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By The Wyoming LLC Attorney Team

Jun 14, 2022

Executor Responsibilities

Estate Planning


Choosing the right executor for your estate is crucial in ensuring a smooth transition for your loved ones after your passing. This article outlines the selection process and the responsibilities of an executor in estate planning. Additionally, it emphasizes the importance of regular will reviews to adapt to changing circumstances.

Organization and planning can greatly reduce the time and expenses your loved ones will bear settling your estate after you die. One of the first steps you should take is to choose an executor, referred to in some states as a personal representative.

Choosing the right executor can help to achieve an easier transition for your loved ones, alleviate a great deal of their stress and anxiety, and allow them to more easily grieve. Choose the wrong executor and it can cause more damage than just hurt feelings.

How to Choose an Executor

The executor you name is one of the most important choices you have to make when writing your last will & testament. This is because the person you name will have a great deal of responsibility.

After your death, your executor must take an inventory of all of your possessions and determine the total value of your estate. He or she must also prepare your final income tax return, pay any taxes due, settle your debts, and, finally, distribute the remaining assets to your beneficiaries.

Your executor can be your spouse, domestic partner, sibling, adult child, or friend. They technically do not need to have any special training, however, the person you name as your executor should be responsible enough to navigate the legal, tax, and financial implications of your estate and ask for help from professionals like lawyers, accountants, and financial advisers when they feel overwhelmed.

Keep in mind that you can also name a professional as your executor. Financial institutions, accounting firms, notaries, and lawyers often provide this type of service for an hourly fee or a fee based on the value of your estate.

Executor Requirements

The law requires the person you choose as your executor to be:

  1. 18 years of age or older;
  2. In good mental health; and
  3. Not legally incapacitated.

State laws differ, and it's essential to recognize these variations. In Colorado, for instance, there's no prohibition against individuals with felony convictions serving as executors.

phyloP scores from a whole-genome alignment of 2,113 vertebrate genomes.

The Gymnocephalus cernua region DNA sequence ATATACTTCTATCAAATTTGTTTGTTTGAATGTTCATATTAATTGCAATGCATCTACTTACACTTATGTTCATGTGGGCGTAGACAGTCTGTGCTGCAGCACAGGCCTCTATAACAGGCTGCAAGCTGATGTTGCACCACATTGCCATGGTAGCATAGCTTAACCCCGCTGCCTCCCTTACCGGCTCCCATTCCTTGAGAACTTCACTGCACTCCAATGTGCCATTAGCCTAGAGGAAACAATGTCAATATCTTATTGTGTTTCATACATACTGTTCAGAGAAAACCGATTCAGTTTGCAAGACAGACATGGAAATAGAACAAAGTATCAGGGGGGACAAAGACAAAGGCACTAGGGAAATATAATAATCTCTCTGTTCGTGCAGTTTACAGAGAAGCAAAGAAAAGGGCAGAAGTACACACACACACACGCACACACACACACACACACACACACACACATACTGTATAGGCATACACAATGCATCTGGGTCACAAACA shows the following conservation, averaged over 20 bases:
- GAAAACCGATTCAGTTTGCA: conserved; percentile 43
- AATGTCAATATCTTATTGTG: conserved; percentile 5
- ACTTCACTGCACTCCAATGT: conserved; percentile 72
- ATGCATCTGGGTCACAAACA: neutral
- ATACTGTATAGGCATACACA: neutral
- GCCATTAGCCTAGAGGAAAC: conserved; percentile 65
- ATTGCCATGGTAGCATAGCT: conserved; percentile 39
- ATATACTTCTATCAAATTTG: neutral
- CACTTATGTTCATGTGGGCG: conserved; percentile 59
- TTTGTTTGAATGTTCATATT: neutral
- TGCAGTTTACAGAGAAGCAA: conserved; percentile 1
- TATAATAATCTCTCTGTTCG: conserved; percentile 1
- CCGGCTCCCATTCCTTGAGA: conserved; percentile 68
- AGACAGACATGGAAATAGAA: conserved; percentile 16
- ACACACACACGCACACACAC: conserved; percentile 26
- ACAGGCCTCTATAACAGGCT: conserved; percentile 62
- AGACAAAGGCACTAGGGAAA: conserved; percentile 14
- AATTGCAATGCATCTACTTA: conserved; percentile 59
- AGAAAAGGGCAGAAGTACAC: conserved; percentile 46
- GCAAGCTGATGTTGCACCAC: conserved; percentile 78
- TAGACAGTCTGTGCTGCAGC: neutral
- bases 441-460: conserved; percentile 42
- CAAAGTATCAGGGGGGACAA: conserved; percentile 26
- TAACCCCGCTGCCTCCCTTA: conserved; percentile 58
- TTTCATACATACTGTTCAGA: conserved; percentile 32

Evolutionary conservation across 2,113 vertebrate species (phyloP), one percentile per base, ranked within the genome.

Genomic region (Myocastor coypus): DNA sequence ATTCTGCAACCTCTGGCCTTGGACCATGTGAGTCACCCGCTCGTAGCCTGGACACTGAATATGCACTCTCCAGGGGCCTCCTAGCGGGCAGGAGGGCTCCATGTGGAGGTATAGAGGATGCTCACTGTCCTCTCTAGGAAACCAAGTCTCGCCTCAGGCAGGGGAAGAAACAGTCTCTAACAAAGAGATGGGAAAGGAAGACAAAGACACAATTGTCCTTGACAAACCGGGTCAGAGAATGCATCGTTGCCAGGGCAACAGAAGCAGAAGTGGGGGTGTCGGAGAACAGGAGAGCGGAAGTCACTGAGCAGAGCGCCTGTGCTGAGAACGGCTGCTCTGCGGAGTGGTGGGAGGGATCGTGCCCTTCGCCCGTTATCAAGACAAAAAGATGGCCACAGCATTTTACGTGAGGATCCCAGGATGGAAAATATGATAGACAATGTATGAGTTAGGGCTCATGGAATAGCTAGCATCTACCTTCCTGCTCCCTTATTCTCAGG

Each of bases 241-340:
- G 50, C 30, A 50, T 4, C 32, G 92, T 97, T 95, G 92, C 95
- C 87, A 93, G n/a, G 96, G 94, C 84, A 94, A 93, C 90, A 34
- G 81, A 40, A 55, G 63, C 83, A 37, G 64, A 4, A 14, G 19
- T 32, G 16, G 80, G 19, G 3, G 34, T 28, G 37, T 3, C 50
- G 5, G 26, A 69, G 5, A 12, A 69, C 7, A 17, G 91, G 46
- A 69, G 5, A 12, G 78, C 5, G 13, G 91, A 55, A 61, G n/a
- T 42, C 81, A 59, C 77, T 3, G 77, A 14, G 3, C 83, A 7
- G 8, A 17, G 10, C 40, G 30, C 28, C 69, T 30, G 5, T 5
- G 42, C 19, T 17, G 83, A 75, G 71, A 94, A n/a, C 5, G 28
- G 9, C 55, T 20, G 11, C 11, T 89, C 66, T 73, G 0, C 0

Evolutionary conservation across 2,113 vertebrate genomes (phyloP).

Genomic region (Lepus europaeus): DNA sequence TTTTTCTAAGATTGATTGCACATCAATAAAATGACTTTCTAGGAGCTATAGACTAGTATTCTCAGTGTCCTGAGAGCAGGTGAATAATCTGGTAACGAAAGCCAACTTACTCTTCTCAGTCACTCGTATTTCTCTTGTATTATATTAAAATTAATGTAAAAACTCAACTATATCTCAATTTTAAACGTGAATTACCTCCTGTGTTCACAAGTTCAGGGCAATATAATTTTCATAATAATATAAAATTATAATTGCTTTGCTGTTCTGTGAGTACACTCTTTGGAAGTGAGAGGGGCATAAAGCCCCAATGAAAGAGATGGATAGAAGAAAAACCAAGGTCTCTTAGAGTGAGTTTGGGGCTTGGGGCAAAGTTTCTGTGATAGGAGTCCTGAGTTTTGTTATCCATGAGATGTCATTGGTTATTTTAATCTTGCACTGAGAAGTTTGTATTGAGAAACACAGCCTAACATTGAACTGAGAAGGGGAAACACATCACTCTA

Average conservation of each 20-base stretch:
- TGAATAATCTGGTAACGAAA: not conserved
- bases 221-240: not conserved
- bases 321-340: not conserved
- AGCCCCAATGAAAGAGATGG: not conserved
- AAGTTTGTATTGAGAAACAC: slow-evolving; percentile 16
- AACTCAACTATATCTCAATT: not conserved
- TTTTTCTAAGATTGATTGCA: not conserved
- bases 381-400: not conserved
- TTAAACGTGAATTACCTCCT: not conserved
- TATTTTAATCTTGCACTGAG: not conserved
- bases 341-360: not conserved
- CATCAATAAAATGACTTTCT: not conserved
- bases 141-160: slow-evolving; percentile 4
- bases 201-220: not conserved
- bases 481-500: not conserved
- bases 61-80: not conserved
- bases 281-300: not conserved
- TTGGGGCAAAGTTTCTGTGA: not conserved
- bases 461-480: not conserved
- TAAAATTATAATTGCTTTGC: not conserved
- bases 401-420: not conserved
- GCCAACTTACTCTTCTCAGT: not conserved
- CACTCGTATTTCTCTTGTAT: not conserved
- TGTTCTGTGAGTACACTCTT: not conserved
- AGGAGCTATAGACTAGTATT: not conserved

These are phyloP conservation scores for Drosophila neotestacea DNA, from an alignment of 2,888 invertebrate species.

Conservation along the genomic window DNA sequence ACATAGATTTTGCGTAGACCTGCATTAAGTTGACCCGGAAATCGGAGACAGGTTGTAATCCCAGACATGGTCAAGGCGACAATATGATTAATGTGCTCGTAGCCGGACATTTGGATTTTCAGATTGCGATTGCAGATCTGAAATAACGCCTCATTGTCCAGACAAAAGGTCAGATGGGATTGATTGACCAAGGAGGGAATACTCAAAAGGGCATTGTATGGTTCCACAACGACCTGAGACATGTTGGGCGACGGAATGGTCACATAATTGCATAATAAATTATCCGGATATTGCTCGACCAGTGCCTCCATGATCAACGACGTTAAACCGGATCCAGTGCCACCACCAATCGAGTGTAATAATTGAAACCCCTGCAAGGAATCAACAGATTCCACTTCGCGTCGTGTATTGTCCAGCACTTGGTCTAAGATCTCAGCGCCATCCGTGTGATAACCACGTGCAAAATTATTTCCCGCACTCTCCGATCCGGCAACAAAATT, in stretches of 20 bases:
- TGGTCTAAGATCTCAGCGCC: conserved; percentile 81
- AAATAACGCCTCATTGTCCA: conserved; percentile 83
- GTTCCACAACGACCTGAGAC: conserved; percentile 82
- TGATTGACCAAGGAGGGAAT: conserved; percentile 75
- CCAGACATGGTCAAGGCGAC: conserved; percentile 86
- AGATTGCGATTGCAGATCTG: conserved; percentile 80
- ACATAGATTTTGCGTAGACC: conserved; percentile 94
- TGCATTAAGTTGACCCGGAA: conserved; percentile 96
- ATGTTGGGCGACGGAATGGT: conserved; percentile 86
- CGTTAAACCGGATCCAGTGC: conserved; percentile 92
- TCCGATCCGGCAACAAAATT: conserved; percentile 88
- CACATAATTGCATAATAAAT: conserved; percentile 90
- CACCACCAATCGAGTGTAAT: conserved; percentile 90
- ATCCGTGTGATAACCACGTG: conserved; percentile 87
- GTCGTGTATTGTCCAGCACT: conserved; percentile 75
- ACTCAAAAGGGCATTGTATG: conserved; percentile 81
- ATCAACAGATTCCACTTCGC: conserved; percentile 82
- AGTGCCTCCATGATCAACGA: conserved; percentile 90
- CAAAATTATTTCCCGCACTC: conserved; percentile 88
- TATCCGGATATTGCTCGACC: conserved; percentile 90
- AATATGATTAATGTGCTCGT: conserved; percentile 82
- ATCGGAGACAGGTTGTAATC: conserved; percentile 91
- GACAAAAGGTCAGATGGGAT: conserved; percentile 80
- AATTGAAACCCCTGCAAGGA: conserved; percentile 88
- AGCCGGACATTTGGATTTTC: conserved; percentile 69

Nor does the state prohibit individuals who reside outside the state from acting as an executor.

Nonetheless, it's worth noting that in Colorado, a probate court can potentially disqualify a prospective executor if they are deemed unsuitable, following a formal hearing.

Responsibilities of an Executor or Personal Representative

How can you ensure that you are choosing the best person to be your executor or personal representative? You can start by first considering the legal and fiduciary nature of the position.

In general, an executor is a fiduciary meaning that they must act in the best interest of your estate and its beneficiaries. As a fiduciary, your executor's duties will include:

  • Gathering the assets of the estate
  • Filing tax returns
  • Paying the estate's taxes and other debts
  • Settling business interests
  • Filing with the probate court if necessary
  • Distributing your assets to the intended beneficiaries

Be aware that your executor will also be required to sign court filings and other important documents throughout the probate process, which can last from a couple of months to a couple of years.

Therefore, you should consider choosing someone who is:

  • Responsible;
  • Trustworthy;
  • Comfortable working with professionals, such as lawyers and accountants; and
  • Not a procrastinator.

Other Considerations

Here are some other considerations to keep in mind when deciding upon an executor for your estate:

  • The person you choose should be someone you can trust to be honest and impartial. Your executor may have to mediate conflicts and must never give priority to his or her own interests or the interests of a particular beneficiary.
  • The location might make a big difference as well. An executor who lives far away from the probate court may encounter difficulties in performing the various duties that will be required of them.
  • Be aware that the person you choose as your executor may decline this responsibility. Therefore, you should name a second person to take on this responsibility if your first choice declines or is otherwise unable to act as your executor.
  • Finally, keep in mind that a regular review of your will is recommended to ensure that your choice of executor keeps up with changes in your estate and relationships.

Estate Plan

Selecting the right executor for your estate is a critical decision with far-reaching implications. It is important to choose someone trustworthy, responsible, and capable of collaborating with legal and financial professionals. A qualified and experienced estate planning attorney can offer you valuable guidance when writing your will, selecting an executor, and reviewing your will to ensure that your choice of executor is still the right choice.